Over Under (Closed)
4 Ham Yard, Soho
More community hub than just a café, this new addition to Soho’s coffee scene offers monthly live music sessions and rotating art installations. The food is exactly what we want when we’re in a hurry—Parma ham and white bean hummus on the best sourdough, a couple of fried eggs, and granola with thick-as-ice-cream Greek yogurt. The coffee is always perfectly made, but we tend to go for the iced matcha, which has a hint of lemon. At night, Over Under turns into a bar that serves an excellent Negroni.
4 Ham Yard, Soho
More community hub than just a café, this new addition to Soho’s coffee scene offers monthly live music sessions and rotating art installations. The food is exactly what we want when we’re in a hurry—Parma ham and white bean hummus on the best sourdough, a couple of fried eggs, and granola with thick-as-ice-cream Greek yogurt. The coffee is always perfectly made, but we tend to go for the iced matcha, which has a hint of lemon. At night, Over Under turns into a bar that serves a very good Negroni.
TAB x TAB
14-16 Westbourne Grove, Notting Hill
A sleek and modern new addition to Westbourne Grove, Tab x Tab is a coffee spot that offers way more than great morning brews (from local roaster Ozone). Breakfast is a standout here, and the protein-heavy amaranth porridge, matcha chia bowls, banana pancakes, and avocado toast are all excellent. There are also variations on the typical coffee drinks, like a matchagato—a green tea version of the affogato.
15 Eastcastle St., Fitzrovia
The coffee here is among the best in a city of good coffee. The dark walls, neon signs, subway tiles, and modern, low-hanging lamps make for an appealing interior. Best of all, the high bench seating is actually comfortable and encourages you to settle in and maybe drink more caffeine than you really need. You can offset it with one of the great salads. It’s a nice respite in a city that has adopted a duck-in, duck-out coffee shop philosophy.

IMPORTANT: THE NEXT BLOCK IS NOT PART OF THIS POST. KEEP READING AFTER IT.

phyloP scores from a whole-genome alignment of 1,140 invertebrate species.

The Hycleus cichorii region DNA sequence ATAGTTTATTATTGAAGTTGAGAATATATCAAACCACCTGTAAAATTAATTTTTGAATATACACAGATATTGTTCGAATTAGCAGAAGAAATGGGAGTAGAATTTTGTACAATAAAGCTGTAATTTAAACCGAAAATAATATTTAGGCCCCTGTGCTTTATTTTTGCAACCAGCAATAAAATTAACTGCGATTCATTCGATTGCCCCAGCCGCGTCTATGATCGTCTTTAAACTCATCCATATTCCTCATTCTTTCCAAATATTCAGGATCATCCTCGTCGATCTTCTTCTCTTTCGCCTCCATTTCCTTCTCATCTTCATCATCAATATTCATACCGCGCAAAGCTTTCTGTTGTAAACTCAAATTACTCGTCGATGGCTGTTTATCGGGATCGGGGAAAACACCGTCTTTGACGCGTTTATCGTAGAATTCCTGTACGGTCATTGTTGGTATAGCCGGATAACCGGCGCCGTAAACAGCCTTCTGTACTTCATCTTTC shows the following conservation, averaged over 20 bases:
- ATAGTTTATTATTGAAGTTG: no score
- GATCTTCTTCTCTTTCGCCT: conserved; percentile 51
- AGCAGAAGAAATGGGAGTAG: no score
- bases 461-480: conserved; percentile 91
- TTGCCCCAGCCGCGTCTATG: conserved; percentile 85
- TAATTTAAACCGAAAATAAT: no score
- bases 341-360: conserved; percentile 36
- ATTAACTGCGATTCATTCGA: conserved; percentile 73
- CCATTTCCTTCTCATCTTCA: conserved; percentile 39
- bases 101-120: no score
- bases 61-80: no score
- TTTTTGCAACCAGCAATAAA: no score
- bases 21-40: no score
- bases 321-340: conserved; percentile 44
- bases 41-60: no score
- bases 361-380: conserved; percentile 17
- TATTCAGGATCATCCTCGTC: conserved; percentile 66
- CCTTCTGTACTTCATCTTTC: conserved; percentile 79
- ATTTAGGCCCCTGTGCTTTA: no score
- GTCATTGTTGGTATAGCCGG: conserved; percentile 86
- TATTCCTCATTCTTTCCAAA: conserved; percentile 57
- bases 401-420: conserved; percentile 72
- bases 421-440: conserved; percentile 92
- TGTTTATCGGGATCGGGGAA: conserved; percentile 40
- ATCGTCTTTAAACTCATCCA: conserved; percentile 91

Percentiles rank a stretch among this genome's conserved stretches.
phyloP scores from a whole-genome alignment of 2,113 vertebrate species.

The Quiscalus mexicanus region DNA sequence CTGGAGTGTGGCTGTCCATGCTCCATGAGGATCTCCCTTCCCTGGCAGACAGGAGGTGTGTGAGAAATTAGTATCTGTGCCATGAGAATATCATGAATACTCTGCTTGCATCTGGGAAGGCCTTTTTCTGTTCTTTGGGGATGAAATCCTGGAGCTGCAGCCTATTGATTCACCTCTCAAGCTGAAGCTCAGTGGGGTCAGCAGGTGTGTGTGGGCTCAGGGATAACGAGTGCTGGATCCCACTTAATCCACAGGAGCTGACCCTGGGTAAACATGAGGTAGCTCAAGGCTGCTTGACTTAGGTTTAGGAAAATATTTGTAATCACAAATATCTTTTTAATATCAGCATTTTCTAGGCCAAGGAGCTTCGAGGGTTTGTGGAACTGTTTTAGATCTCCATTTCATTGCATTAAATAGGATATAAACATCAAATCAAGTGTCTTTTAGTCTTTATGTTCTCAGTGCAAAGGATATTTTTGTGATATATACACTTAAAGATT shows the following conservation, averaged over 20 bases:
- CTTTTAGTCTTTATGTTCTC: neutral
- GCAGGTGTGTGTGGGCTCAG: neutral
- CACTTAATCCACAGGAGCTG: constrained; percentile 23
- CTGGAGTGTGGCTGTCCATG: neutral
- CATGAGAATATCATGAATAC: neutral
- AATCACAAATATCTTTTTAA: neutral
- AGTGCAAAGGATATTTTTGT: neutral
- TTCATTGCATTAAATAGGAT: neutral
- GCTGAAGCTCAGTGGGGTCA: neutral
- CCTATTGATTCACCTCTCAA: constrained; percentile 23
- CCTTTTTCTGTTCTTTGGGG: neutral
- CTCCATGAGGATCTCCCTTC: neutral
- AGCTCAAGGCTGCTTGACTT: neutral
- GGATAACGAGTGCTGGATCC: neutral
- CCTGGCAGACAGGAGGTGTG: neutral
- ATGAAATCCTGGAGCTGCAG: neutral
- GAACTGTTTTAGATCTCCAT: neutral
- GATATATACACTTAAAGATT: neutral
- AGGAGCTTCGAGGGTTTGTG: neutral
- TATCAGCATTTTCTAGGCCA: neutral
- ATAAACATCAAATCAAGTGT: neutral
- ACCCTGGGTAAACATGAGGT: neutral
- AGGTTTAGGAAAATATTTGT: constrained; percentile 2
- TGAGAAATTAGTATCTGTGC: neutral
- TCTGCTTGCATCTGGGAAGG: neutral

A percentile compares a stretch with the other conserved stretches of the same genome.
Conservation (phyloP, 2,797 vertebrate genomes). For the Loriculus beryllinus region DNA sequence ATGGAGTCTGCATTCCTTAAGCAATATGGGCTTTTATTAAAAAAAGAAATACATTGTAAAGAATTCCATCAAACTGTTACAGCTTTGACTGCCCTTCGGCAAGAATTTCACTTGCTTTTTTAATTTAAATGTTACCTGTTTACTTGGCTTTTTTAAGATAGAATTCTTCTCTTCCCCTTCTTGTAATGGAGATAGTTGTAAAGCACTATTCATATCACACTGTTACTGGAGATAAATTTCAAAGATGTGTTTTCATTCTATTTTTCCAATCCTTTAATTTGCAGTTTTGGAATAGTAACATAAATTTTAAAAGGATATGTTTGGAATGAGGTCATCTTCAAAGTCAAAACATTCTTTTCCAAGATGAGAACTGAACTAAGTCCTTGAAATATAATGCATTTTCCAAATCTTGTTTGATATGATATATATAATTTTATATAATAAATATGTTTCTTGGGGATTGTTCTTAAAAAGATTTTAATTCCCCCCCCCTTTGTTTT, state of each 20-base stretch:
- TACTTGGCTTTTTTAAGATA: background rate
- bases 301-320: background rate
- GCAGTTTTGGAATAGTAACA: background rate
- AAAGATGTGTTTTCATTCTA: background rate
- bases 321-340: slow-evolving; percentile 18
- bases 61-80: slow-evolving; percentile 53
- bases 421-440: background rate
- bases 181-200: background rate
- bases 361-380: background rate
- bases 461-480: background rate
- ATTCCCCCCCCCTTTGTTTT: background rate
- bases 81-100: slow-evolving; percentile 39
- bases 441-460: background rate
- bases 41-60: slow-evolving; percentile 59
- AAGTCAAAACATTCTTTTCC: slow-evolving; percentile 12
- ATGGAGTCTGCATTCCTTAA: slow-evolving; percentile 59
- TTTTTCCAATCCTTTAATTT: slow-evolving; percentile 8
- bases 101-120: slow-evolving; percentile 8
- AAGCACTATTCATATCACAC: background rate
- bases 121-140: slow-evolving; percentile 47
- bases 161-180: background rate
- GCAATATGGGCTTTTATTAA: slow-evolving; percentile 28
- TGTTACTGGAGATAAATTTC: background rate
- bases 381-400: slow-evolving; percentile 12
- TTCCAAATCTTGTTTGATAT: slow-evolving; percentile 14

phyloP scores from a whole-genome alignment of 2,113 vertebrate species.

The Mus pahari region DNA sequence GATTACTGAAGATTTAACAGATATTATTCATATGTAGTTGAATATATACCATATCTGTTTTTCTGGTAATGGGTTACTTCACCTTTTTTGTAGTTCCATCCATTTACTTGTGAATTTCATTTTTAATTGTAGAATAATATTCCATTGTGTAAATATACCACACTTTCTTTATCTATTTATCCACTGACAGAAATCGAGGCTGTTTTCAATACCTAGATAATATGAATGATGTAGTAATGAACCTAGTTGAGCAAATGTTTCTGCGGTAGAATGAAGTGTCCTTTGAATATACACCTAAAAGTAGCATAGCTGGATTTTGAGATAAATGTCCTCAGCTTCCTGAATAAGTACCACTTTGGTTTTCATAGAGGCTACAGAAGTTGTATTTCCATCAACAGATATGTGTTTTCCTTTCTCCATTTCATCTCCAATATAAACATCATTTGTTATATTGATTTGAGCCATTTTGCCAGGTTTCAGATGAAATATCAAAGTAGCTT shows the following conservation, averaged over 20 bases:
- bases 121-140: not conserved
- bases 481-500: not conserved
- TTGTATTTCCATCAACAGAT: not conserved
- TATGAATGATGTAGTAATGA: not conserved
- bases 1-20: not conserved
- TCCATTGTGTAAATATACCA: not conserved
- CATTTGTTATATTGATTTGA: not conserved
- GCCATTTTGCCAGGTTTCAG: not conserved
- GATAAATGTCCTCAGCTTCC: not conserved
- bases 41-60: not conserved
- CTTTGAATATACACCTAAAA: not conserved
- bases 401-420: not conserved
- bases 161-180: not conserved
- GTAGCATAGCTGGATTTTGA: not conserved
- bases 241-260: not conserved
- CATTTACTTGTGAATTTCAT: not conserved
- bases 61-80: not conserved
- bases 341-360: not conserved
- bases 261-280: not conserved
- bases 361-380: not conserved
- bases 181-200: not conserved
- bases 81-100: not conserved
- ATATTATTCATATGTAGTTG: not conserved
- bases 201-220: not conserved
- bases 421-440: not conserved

55 Dalston Ln., Dalston
One of our favorite coffee spots in East London for the killer cold brew, natural light, and brick-lined interiors. This is a spot to hunker down with your laptop or book for the morning with an almond milk latte and house-made croissant. There's definitely a laid-back vibe here, which can be attributed to the backstory: Founder and New Zealand native Michael Allpress was so inspired by the 1980s coffee scene in Seattle that he started the first coffee cart in his home country, which led him to open a roastery in his garage and, ultimately, several cafés and roasteries around the world
The General Store
174 Bellenden Rd., Peckham
One goop staffer visited this tiny but mighty, absolutely perfect general store every weekend while she lived in London. Shelves, baskets, and crates are stocked with produce: heirloom tomatoes from Italy, mangoes from India, lettuces, herbs, and dairy from the English countryside. Everything has been thoughtfully chosen by Merlin and Genevieve, the owners, and every last heirloom tomato and wedge of English Cheddar is the highest quality money can buy. Despite the size of the store—it’s teeny—all the pantry essentials, like pasta, flour, spices, bread, and eggs, are here, as well as an incredible selection of cheese, farm-fresh eggs, good wine, and pastries. The General Store hosts regular wine tastings, and the line is out the door most days.
Arch 385, Geffrye St., Hoxton
You could easily spend the better part of an afternoon eating and reading and hanging at Fabrique. The Stockholm transplant specializes in sourdough bread that's crackly on the outside and super soft on the inside. It’s great for sandwiches, but honestly better on its own. Then grab a few rye baguettes and bullar, Swedish cinnamon-cardamom buns, to take home.
The Good Egg
Ground Floor, Kingly Court, Kingly St., Soho
Stop by this Middle Eastern-inspired neighborhood spot for egg-and-cheese bagels, smoked fish hash, and famous babka in the morning. Then drop by in the evening for labneh and shawarma. The layout is canteen-style with long communal tables and benches, rows of provisions lining the shelves. If you have a special occasion to celebrate, they're very accommodating to large groups, offering both set menus and an impressive cocktail list.
213 Old St., Shoreditch
In a city of a million coffee shops, Shoreditch Grind, the original of what is now a few locations around the city, gets it just right. Perched on the highly trafficked Old Street roundabout, it’s pounded daily by commuters, bankers, and start-up employees—and the menu appeals to all of them. The coffee is roasted at the Shoreditch Grind roaster around the corner, and the interior is industrial-cool with subway-tiled walls and big windows overlooking the hustle. The breakfast is good—acai bowls, scrambled eggs, and smoked salmon, but the lattes (matcha, turmeric, good old coffee) are even better.
26 Hanbury St., Spitalfields
The espresso here is serious: smooth, heady, and perfect on its own, which is why this café is always packed. In 2008, Nude's founders created their first café on Brick Lane, where they served ethically sourced artisanal coffee. Word spread, and the team moved to its current location on Hanbury Street, which also hosts a state-of-the-art roastery. Every cup served comes from beans roasted on-site by the industry's most eco-friendly roaster. There's also a sister café on Bell Lane.
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